Showing posts with label Energy. Show all posts
Showing posts with label Energy. Show all posts

23 May 2017

*** Winds of change? Why offshore wind might be the next big thing


Falling costs and rising acceptance are promising signs, but the industry needs to keep improving.

The landscapes of Rembrandt glow with the great painter’s rendering of light. And they are distinctive for another reason: windmills are everywhere. As far back as the 13th century, the Dutch used windmills to drain their land and power their economy. And now, 800 years later, the Netherlands is again in the vanguard of what could be the next big thing, not only in wind power but also in the global energy system as a whole: offshore wind.

In December, the Netherlands approved a bid for its cheapest offshore project yet—€54.50 per megawatt-hour, for a site about 15 miles off the coast. Just five months before, the winning bid for the same site was €72.70. Denmark has gone even further, with an auction in November 2016 seeing a then record-winning bid of €49.90 per megawatt-hour, half the level of 2014.

Europe, which has provided considerable economic and regulatory support, accounts for more than 90 percent of global capacity. As a result, Europe now has a maturing supply chain, a high level of expertise, and strong competition; it is possible that offshore wind could be competitive with other sources within a decade. By 2026, the Dutch government expects that its offshore auctions will feature no subsidies at all. But it might be even sooner: in the April 2017 German auction, the average winning bid for the projects was far below expectations, and even less than the Danish record set only six months before. Some of the bids were won at the wholesale electricity price, meaning no subsidy is required.
Prices and costs

20 May 2017

Reform of the Global Energy Architecture

David Goldwyn, Phillip Cornell 

This report focuses on the current state of international energy governance and whether the overarching global energy regime should be reformed. After exploring these topics in detail, the text’s authors conclude that 1) there is no consensus on the direction of transnational energy policy and governance; 2) the governance structures that do exist don’t always reflect contemporary realities and have obvious capability gaps; and 3) for several reasons, the sheer number of initiatives now competing to shape the world’s energy architecture aren’t necessarily a bad thing. Finally, the authors close their analysis by providing policy options for those in the US government who work in the international energy governance field.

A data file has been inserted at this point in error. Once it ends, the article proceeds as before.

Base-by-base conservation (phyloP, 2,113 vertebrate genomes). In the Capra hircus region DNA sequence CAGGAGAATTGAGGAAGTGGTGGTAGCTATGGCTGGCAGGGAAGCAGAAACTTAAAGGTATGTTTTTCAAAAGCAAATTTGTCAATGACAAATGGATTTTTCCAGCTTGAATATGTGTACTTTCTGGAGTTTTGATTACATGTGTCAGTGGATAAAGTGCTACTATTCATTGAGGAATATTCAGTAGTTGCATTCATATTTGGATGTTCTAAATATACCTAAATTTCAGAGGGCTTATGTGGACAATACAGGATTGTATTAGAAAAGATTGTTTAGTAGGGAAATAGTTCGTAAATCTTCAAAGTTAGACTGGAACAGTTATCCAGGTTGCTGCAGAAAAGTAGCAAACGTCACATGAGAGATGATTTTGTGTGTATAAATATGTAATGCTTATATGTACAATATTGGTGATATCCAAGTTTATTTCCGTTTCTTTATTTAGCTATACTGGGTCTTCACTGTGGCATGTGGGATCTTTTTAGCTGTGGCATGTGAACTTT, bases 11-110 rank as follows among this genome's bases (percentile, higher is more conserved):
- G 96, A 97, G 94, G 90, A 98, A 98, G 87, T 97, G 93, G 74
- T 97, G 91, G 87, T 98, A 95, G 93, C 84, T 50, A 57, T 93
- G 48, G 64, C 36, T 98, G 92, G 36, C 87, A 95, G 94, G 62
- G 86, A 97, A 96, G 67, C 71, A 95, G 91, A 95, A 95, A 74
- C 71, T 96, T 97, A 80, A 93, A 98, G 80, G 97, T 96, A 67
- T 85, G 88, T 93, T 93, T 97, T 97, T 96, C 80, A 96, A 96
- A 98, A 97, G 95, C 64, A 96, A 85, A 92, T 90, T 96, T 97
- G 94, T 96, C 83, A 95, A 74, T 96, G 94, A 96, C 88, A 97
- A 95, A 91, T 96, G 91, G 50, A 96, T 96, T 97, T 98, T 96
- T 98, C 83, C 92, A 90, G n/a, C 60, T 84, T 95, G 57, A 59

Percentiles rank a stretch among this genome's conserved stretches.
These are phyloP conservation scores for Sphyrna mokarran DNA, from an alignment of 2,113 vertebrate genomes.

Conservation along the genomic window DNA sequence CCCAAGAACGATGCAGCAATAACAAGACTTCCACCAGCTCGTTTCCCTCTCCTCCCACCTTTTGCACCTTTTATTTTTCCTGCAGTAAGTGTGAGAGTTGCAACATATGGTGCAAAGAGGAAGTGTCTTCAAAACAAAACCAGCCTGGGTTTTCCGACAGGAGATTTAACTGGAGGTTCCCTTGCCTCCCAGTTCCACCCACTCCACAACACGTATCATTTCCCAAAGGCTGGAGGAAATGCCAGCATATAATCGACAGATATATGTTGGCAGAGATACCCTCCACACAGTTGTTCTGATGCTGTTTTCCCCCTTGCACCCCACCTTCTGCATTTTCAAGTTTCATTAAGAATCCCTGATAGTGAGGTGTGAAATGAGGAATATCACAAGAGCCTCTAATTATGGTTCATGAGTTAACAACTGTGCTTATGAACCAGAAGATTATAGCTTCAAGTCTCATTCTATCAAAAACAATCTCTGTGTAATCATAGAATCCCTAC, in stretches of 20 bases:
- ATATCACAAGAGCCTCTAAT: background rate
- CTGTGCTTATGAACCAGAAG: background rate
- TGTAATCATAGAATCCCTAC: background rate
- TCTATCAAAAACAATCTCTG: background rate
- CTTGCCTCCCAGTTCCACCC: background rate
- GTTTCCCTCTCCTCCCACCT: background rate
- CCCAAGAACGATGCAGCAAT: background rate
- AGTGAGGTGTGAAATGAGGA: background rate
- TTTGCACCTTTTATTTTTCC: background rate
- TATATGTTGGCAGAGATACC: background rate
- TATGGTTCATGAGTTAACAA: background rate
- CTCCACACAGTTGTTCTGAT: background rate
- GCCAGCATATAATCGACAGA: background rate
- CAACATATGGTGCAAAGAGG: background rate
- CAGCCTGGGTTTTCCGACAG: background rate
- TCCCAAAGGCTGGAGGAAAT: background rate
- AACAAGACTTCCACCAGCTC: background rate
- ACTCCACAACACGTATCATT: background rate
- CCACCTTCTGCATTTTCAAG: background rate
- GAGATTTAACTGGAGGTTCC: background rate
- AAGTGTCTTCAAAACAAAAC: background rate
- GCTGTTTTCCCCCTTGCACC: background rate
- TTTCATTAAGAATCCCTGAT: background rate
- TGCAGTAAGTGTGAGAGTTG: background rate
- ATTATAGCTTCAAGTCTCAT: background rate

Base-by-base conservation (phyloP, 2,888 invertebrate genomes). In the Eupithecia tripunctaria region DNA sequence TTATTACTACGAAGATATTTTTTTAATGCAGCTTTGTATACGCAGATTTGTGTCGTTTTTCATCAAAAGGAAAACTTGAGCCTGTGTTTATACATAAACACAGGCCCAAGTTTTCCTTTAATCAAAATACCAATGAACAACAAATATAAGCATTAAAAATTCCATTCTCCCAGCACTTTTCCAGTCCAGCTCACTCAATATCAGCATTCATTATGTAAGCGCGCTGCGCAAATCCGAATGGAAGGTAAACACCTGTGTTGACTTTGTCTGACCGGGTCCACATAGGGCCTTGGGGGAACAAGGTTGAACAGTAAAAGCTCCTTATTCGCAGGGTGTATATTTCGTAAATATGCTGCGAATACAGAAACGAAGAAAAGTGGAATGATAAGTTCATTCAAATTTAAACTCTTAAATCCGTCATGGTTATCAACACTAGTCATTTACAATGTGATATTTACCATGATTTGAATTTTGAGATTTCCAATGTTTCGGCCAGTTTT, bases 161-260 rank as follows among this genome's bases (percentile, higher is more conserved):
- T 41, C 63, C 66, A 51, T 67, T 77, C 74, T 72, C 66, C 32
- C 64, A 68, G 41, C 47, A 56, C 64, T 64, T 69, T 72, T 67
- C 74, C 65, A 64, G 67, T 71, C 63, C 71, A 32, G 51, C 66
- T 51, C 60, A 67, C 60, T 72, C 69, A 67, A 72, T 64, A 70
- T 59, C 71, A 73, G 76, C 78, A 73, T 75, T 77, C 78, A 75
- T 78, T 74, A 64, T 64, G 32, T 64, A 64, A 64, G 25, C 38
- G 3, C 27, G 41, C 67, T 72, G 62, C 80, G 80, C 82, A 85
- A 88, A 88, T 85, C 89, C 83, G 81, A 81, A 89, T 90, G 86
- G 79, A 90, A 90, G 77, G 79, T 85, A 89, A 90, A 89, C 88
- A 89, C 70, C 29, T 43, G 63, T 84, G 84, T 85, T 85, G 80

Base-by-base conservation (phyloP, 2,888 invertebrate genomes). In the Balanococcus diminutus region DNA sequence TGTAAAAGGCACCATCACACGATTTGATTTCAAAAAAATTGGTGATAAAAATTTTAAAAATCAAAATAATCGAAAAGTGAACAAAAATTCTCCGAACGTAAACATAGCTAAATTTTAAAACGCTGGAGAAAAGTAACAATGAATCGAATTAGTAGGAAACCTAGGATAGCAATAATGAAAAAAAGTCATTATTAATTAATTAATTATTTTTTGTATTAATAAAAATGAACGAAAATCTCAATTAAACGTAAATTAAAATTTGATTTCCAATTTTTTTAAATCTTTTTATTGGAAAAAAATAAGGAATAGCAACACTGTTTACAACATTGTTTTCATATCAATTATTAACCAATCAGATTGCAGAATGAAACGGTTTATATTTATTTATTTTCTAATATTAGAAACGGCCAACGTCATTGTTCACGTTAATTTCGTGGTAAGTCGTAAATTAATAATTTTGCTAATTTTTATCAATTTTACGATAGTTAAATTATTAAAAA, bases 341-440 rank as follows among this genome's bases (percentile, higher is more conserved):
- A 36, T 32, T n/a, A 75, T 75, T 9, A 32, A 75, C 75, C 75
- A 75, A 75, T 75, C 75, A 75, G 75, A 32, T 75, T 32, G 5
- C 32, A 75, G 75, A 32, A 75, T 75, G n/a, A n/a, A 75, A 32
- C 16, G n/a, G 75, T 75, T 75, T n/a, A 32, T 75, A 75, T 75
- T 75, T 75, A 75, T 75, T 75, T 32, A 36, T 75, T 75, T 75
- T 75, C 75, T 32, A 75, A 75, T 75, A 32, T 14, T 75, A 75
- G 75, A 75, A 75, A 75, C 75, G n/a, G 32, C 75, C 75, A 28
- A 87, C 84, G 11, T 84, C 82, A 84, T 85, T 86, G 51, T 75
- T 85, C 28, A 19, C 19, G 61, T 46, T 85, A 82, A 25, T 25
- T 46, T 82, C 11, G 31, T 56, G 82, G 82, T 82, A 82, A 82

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13 May 2017

China's Big Play for Middle East Oil

Robin M. Mills 

China's Middle East energy footprint has been expanding. In February, it made a deal for a stake in Abu Dhabi’s onshore oil. In March, Saudi Arabia’s King Salman bin Abdulaziz travelled to China to strengthen trade ties, and now a Chinese consortium is lining up for a stake in the Aramco IPO.

Geopolitical trends favor deeper engagement, but Chinese companies need to show they can deliver.

The Chinese need new upstream opportunities. Domestic production from the country's highly mature fields has slumped: down 6.9 percent last year and 8 percent year-on-year so far in 2017. But, encouraged by the government to guarantee energy security, companies' capital budgets are set to soar again this year. Sinopec will spend as much as BP, and even at the low end of estimates, PetroChina, the listed unit of China National Petroleum Corp., or CNPC, will be the highest-spending listed oil company in the world.

7 May 2017

In China Become the World’s Clean Energy Leader?


By 2015, China held a third of the global market share [PDF] for hydropower, wind power, and solar energy. The country’s private sector invested $32 billion in 2016 toward international clean energy projects, adding to the $102.9 billion invested a year prior by the government into domestic renewable energy. Many of these investments were made in major developing countries, including Brazil, Egypt, Vietnam, and Kenya. 

Investing in clean energy at home also creates opportunities for China to expand its marketing of products such as solar panels abroad, says Jennifer L. Turner, the director of the Wilson Center’s China Environment Forum. China seems poised to surpass the United States in leading clean energy innovation and efforts to mitigate the effects of climate change, but Beijing faces internal challenges to energy reform, she says. 

Why are China’s clean energy investments surging? 

The surge has been driven by two primary factors. The first is air pollution. This has become more salient lately, but China was trying to develop more alternatives to coal even before it signed the Paris Agreement. Since then, there’s also been a growing awareness that investing in clean energy development domestically is going to open up more opportunities for China to expand marketing for these products globally. It’s not surprising that China has already captured the global market on solar panels. 

6 May 2017

From Standard To Smarter Oil

DEBORAH GORDON